C. Empirically Innate
Innate knowledge is assumed to have a metaphysical quality, arriving from ethereal hypotheses of the mind, as I discussed in part I of Descartes's method. Wittgenstein does not address the complexities of innateness in On Certainty. Still, he signals this physicalist notion in part 26, where he reflects on what it could mean to know (in the common sense involving belief), doubt, and have possible trust, genuinely, in the nature of history. He shows one's knowledge of the past is grounded in historical evidence, whereas if one were to believe that, for example, “the earth did not exist 150 years ago,’” based on some testimony, one may not be correct because “at some point, one has to pass from explanation to mere description.” The knowledge of the history of our planet moves past testimony; it proves itself in beingness, where one could interpret historical evidence by observing naturally occurring artifacts like tree rings in a stump or sediment layers of rock. But even that cannot guise its simplicity of being. There is more, and it is evident, but there is more because it is so and empirically so.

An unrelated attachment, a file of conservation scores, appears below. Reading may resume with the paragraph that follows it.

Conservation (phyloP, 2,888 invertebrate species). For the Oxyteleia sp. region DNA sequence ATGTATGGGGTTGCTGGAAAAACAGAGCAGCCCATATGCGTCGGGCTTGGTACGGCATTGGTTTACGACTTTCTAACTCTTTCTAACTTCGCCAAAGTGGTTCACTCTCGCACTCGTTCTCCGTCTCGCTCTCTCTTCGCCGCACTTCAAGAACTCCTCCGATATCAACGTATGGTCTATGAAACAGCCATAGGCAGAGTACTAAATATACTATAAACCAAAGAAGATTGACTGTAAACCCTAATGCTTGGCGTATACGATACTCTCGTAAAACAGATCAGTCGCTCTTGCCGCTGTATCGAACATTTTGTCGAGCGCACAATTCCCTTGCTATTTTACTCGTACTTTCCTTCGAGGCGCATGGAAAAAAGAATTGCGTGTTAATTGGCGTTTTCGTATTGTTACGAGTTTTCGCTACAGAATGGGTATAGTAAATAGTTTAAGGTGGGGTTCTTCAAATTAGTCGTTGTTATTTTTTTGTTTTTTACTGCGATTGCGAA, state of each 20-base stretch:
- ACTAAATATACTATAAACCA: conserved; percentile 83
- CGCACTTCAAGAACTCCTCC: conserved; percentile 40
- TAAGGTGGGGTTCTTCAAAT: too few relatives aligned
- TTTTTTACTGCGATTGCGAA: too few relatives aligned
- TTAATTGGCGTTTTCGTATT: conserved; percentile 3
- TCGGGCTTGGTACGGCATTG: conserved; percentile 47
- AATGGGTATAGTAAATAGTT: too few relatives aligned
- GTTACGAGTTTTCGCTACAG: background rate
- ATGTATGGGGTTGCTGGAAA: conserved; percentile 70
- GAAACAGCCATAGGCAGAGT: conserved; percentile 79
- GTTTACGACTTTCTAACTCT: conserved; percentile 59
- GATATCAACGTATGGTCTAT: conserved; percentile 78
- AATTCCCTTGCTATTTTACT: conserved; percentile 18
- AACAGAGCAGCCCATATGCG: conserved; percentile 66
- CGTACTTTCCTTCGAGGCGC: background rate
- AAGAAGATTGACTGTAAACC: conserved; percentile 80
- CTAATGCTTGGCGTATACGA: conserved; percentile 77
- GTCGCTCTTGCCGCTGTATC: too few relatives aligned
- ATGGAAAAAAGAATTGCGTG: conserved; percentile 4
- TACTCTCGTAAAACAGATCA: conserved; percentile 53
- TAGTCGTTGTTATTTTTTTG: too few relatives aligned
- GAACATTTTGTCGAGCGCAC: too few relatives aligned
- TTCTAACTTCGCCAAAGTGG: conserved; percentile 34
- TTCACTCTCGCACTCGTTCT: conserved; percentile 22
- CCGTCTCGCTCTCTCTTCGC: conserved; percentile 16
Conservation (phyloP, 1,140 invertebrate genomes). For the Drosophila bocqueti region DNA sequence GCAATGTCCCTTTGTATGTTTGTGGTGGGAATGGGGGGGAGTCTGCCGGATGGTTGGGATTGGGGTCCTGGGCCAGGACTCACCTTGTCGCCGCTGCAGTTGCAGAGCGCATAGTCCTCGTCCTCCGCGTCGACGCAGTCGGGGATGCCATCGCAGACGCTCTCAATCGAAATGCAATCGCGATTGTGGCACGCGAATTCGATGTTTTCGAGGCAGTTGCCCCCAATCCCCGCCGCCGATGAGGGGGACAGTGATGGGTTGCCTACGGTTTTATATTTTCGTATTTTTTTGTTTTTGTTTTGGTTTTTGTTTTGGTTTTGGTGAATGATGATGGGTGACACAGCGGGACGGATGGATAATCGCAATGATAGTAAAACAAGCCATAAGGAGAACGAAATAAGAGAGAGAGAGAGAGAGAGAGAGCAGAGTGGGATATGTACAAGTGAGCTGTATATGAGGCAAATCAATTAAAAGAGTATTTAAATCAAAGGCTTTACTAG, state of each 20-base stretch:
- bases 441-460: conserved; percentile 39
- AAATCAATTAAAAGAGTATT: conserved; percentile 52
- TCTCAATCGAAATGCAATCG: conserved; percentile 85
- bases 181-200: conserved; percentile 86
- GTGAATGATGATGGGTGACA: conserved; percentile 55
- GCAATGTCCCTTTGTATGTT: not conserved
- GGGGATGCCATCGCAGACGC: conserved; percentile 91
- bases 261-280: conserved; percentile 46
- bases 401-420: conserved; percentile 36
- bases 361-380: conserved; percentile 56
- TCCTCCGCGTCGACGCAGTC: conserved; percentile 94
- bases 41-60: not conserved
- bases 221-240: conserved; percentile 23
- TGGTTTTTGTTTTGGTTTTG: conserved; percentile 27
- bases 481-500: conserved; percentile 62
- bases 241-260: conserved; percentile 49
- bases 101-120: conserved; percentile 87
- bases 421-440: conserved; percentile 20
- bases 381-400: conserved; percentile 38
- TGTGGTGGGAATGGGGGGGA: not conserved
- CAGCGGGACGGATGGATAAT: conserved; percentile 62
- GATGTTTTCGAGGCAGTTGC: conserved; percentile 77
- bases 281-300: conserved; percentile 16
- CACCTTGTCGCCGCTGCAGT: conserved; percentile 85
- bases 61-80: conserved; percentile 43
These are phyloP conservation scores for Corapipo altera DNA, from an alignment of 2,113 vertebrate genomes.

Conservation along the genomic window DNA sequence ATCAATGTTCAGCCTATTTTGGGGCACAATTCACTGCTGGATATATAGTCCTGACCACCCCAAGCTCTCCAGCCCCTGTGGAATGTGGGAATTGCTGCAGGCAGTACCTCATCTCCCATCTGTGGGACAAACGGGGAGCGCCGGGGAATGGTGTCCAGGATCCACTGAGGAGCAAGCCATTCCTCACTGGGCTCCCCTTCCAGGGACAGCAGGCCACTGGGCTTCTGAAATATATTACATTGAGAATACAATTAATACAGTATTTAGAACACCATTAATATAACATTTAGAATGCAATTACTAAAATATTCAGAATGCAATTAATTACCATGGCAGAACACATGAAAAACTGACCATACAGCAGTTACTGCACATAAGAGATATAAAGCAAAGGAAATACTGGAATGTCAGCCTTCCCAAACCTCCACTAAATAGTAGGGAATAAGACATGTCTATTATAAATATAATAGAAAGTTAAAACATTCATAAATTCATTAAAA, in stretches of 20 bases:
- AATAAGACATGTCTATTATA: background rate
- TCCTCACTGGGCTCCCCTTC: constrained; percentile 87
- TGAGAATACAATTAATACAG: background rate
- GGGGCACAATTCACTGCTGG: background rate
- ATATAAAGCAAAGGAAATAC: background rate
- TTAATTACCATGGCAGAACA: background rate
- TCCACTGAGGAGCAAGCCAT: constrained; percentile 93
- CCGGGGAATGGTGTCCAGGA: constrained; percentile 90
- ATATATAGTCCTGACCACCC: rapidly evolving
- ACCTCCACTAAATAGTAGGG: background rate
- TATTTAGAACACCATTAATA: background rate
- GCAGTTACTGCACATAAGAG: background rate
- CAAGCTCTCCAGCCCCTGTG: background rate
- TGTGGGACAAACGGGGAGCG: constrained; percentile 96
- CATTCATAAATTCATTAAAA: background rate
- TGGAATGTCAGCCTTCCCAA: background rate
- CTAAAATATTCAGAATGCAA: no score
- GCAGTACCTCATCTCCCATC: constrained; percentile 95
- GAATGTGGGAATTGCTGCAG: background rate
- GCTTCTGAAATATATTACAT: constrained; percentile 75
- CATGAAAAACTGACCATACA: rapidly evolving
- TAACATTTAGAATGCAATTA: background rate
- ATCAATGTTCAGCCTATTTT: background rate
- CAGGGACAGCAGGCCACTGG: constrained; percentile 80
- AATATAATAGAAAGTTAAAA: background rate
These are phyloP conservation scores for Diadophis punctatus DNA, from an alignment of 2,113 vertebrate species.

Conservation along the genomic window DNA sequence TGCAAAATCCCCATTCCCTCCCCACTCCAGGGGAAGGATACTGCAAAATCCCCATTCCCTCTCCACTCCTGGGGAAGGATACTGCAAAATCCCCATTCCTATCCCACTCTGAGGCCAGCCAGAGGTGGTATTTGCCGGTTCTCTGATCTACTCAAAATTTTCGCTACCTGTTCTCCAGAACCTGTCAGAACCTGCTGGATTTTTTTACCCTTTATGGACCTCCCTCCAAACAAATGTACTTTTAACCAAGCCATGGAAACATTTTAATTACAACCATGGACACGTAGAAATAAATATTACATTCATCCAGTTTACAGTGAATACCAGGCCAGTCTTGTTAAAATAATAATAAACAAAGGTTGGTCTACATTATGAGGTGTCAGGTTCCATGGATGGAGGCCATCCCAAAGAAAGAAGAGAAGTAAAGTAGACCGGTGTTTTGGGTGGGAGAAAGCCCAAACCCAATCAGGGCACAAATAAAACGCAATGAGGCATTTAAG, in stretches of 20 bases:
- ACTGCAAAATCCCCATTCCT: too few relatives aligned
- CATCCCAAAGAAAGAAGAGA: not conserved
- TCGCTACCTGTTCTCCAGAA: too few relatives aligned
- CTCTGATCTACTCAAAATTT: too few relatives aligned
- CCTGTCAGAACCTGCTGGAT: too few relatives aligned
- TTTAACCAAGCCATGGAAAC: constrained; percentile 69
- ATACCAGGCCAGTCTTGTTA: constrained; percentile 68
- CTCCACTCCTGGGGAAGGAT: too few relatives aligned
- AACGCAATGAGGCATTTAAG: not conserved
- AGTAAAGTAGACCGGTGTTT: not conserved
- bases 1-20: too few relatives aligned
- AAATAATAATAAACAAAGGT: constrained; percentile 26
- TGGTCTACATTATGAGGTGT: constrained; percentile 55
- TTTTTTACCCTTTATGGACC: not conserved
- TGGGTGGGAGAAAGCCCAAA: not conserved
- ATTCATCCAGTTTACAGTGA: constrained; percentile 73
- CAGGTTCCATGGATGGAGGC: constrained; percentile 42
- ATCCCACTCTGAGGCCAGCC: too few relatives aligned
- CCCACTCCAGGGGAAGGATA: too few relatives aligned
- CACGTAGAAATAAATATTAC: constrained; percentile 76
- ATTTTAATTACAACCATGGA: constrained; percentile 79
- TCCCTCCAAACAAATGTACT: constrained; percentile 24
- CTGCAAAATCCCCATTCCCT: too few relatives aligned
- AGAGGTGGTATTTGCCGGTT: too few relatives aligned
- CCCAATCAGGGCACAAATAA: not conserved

Up to this point, I found that no certain knowledge is speculative in that it does not contain notions of belief and doubt, and all of the skeptics backfire that may accompany these fallible means to certainty. Since all belief conditions are speculative, I can conclude that no belief conditions involve certain knowledge. Metaphysics is similarly speculative. They rely on theories and assumptions, most of which lack empirical evidence. Though, one could say that metaphysical accounts buzz with testimony and other means of justifications. But as no certain knowledge is speculative, I can logically deduce that no certain knowledge can be metaphysical. This must mean that certain knowledge is non-metaphysical. If something is non-metaphysical or does not lay outside of our perception or actuality, then it must be physical. But innate knowledge must not be certain knowledge, as certain knowledge is non-metaphysical, or it must have a physical quality. I do not doubt the existence of innate knowledge. Yet, in its assumption, it must hold an equivalence to certain knowledge, for without this relationship, it would not contribute to our understanding of knowledge in a meaningful way. With this relationship being fixed, innateness must adopt an empirical definition that acknowledges its fundamental physical necessity through our clarifications around certain knowledge.